When a legendary reggae band tours with the hottest new reggae act on the touring circuit the result is a sweaty dance party with a lot of chucking going on. After touring for 40 years, Steel Pulse knows how to do it, and they also know how to seek out other talented musicians because Satsang was coming in hot. After an amazing Hawaii tour with many of their musical idols like Trevor Hall and Tubby Love and cleaning up at the Montana Music Awards, this duo has been turning heads ever since they started playing together about only a year ago.
Satsang, who is comprised of Drew McManus (guitar, vocals) and David Cleaves (mandolin), took the stage on time, and just like I have seen in the past, the room quickly filled up as soon as they started playing. This duo has a very magnetic feel and sound about them. The Boulder Theater rapidly became full. It was the most crowded that I have ever seen this venue for a weekday opening act.
They opened their show with “Einstein’s Insanity” and “Adversaries,” which are two songs recorded here in town at the Oscar winning Coupe Studios. The humble duo gave thanks and praise to Colorado, and they expressed their excitement in playing at a venue that Cleaves once frequented when he lived in town. Cleaves’ solos in “Adversaries” and “Mountain People,” displayed his quick and clear precision on the mandolin.
McManus described the small town in Montana that he and his beautiful family are from, and then dedicated “Mountain People” to the crowd. “Right Now,” “Grow,” and “These Words” got them dancing a bit on stage. McManus’ lyrics are prophetic and deeply spiritually connected and wise. After, Satsang ended the spirited set with “We Are Free” and “Grateful.” It still amazes me how far these two have come in such a short period of time. With a very dedicated fan base and a lot of respect in the music community amongst other artists, Satsang is a band to watch closely.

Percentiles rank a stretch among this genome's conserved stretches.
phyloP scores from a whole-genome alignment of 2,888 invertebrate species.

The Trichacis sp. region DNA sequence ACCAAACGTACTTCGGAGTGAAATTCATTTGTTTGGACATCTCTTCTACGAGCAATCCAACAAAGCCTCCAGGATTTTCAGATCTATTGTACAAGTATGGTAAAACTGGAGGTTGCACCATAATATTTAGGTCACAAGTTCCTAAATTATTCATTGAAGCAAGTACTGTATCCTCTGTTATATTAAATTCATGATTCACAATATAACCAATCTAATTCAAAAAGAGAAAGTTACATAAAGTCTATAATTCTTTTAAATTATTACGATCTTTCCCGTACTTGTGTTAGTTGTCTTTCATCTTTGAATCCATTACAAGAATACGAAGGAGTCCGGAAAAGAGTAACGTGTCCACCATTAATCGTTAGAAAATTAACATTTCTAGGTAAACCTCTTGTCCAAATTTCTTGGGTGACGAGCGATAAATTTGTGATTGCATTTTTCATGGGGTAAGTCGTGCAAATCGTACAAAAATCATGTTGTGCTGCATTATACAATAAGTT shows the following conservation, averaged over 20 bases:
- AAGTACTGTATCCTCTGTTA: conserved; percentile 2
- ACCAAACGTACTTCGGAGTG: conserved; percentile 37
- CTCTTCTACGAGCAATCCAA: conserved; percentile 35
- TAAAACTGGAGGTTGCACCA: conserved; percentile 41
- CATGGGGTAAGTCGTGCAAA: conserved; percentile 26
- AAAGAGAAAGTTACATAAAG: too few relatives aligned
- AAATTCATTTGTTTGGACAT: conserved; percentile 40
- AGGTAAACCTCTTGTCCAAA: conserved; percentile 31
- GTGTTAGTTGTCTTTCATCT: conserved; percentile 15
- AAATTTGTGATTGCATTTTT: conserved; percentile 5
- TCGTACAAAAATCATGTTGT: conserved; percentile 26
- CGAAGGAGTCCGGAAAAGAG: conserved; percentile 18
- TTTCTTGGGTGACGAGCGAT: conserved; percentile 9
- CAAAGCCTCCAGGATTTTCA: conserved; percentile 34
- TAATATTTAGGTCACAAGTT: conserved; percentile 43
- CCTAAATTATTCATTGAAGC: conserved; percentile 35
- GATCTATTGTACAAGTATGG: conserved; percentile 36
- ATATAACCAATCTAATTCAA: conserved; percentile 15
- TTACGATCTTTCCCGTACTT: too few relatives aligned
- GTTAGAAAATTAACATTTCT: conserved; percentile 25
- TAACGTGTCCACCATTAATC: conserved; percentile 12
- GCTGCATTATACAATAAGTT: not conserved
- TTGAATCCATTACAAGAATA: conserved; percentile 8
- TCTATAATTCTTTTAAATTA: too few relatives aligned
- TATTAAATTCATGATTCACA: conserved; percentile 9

Steel Pulse, on the other hand, has been a staple in everyone’s reggae diet for almost a half a century. Most people do not know this, but they are actually from England. They were the first non-Jamaican band to win a Grammy for Best Reggae Album. That being said, the crowd was primed and raring to jump and get energized by the spirit. Some of our readers probably remember their version of “Franklin’s Tower” on Pow Wow Records’ Fire on the Mountain: Reggae Celebrates the Grateful Dead compilation.
From the first song to their last, the crowd was very into the music. They were singing along, dancing, and jumping to the hits that did not stop. After touring for so many years, they have mastered the art of pleasing a crowd. They perfectly mixed songs that were newer with those that most people knew. David Hinds (vocal, guitar) Sidney Mills (keyboards, vocals) and Selwyn Brown (keyboards, vocals) all are still in perfect harmony with classic guitar licks from Clifford “Moonie” Pusey to support them. They even played a very contemporary song about the trouble African-Americans are having in the U.S. with use of force and police. It was called “Hands Up, I Can’t Breathe.” As our country, which we perceive as progressive, struggles with being forward-thinking and setting an example, I often wonder why Europeans and other outsiders have to constantly remind us of what is good. It was England that also reminded us that the blues were fashionable and soul packed in the sixties and seventies. Regardless, however it is accomplished, change needs to happen and continue to happen as both of these bands reminded us through their music and messages. As always this was a great show with a perfect balance of different styles and eras of reggae throughout the night to remind us to wake up and participate in the world instead of watching it through a screen or rose-colored glasses.